Kerf wider at the top? Surely everybody can't be wrong?

Yes, by cutting face down.

(laser theory follows)

There is no way to get a inverted kerf profile with the glowforge, focus height won’t do it, nothing will. It’s all down to the physics of the laser and the circular cross section of the light beam.

It can help to think of it like a series of “dots” of light. You can model it pretty effectively with semitransparent circles in your favorite image editor:

Imagine the laser is a circle of uniform light density (it is, mostly), you get this sort of arragement. The one circle at the top is a representative laser beam. As you run that beam left to right, the “circles” overlap and you get a natural gradient of how much light is hitting the material as the laser travels:

Zooming in it’s easier to see:

You can see that the amount of power that hits the material drops off on the edges of the laser path. The top and bottom are lighter, which is roughly our model for how much laser energy is actually being applied. Also of interest is the ends of the paths, they get significantly less energy. Sharp corners get a lot more, check it out:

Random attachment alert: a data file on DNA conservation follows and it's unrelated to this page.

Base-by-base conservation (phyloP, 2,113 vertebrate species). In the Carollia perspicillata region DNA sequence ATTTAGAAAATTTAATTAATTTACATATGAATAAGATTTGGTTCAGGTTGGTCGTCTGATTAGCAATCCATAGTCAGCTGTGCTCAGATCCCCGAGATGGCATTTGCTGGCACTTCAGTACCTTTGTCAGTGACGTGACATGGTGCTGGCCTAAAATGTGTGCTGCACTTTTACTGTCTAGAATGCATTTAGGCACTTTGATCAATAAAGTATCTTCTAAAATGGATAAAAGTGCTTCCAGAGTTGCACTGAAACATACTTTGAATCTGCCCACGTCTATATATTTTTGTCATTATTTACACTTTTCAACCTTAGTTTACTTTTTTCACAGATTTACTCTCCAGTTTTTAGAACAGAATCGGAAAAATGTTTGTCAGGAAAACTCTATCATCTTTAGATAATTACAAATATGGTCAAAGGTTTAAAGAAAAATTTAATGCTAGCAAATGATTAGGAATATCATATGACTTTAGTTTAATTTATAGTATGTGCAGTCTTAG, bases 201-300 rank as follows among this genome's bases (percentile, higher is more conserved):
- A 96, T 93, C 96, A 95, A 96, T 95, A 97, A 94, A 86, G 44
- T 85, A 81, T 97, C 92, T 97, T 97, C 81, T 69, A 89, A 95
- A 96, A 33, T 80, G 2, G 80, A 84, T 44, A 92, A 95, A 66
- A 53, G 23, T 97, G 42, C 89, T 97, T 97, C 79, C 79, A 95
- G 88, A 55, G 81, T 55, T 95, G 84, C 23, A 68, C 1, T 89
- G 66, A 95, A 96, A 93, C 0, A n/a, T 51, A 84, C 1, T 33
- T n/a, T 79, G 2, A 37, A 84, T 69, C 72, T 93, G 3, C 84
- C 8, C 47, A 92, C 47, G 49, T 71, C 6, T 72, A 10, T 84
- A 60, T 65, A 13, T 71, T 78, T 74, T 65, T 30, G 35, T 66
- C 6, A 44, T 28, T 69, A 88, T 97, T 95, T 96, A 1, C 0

That significant overlap plus the acceleration effects that make constant speed through corners impossible was a tricky thing for glowforge to improve… they worked hard on this problem to get what they call “clean corners”.

Anyway, long story short, the center of the path always gets more laser energy, and so it’ll always be “deeper”. This effect outweighs the hourglass shape of the beam, as that is very slight 1. Since you’re trying to just barely cut through, you will always notice an angled cut profile. Physics!

And we even have empirical evidence to bear it out, from @kittski:

So, case seems pretty closed, yeah?

1 We can calculate the hourglass angle. From this post, we see that the beam is about 0.05" wide without a lens. The lens height above the tray is roughly 2 inches, so that leaves us with this sort of arrangement: You can see that the rough angle of the hourglass (represented by the red triangle) is about 1.4 degrees or 0.7 degrees for each side. That’s less than the observed kerf angle, so the hourglass can’t really reverse it even in ideal conditions.

Supporting research:
Extreme width scoring

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